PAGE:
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NBA Commissioner Talks Sports Betting

NBA Commissioner Adam Silver recently discussed the taboo topic of sports betting at the Bloomberg Sports Business Summit, becoming one of the first leaders of a professional sports organization to address the elephant in the room as legalization talks continue to heat up in the United States.

The NBA betting scandal that was uncovered in 2007 involving referee Tim Donaghy had hurt the chances of legalized wagering on the sport ever becoming a reality outside Nevada, but a continued push in other states like New Jersey has shed new light on the opportunity for all parties involved to benefit from it.

The Donaghy case was a black eye for sports gambling legalization because it showed how vulnerable individuals close to the game can be who are desperate for money. Referees in the NBA can obviously dictate the tempo and control the number of fouls called in a game, and Donaghy took advantage of his inside information. But Donaghy’s exposure also forced the NBA to deal with sports betting publicly for the first time and take necessary precautions to prevent something like that from ever happening again.

Former NBA Commissioner David Stern often dodged questions regarding NBA betting, even choosing to avoid talking about potential franchise expansion to Las Vegas because of the stereotypes associated with it. Silver’s arrival as Stern’s replacement has been viewed by many as a breath of fresh air though, starting with the way he handled the Donald Stern controversy by paving the way for him to be removed as owner of the Los Angeles Clippers in the aftermath of his racist remarks going public.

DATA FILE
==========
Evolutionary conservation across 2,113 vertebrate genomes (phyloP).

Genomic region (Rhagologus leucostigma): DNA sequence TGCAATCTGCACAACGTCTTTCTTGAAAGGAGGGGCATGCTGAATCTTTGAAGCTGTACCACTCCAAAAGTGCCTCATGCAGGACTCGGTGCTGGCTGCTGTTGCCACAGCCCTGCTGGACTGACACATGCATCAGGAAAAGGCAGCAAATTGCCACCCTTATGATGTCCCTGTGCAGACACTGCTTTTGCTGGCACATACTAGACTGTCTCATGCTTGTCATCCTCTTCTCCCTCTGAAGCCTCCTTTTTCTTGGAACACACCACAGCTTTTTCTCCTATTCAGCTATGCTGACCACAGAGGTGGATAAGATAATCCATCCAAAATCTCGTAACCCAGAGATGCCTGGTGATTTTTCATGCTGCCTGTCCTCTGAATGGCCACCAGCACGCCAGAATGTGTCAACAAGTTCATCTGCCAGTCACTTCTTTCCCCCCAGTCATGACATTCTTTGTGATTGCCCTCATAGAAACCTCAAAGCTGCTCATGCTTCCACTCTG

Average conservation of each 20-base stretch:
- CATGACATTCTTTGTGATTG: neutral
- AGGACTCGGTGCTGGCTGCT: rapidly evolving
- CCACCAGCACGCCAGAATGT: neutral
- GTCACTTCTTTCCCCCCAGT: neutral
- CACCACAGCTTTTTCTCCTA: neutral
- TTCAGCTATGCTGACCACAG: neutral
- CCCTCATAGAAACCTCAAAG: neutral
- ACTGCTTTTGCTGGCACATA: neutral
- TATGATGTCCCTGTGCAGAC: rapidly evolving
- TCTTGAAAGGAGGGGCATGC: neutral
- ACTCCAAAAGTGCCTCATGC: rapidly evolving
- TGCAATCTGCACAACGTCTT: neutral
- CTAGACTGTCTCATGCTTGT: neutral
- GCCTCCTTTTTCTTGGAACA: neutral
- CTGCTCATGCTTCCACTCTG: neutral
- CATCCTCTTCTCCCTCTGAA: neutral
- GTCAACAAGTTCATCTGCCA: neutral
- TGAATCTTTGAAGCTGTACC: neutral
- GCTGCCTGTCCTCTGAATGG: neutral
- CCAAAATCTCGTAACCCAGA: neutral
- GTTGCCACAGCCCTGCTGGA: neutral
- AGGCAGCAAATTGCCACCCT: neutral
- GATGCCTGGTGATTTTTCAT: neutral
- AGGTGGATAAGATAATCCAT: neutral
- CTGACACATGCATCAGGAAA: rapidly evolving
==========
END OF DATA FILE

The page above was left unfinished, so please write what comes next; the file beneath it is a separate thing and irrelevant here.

Silver acknowledging that the NBA could actually benefit from betting due to further interest and engagement in the sport while also admitting he has no moral issues with it is a huge step forward towards legalization. If Silver really does believe legalized sports betting is “inevitable” as he stated at the Bloomberg Sports Business Summit, then his support will likely be needed to help inform and convince other key leaders – including the NFL’s Roger Goodell and NHL’s Gary Bettman – of the benefits.

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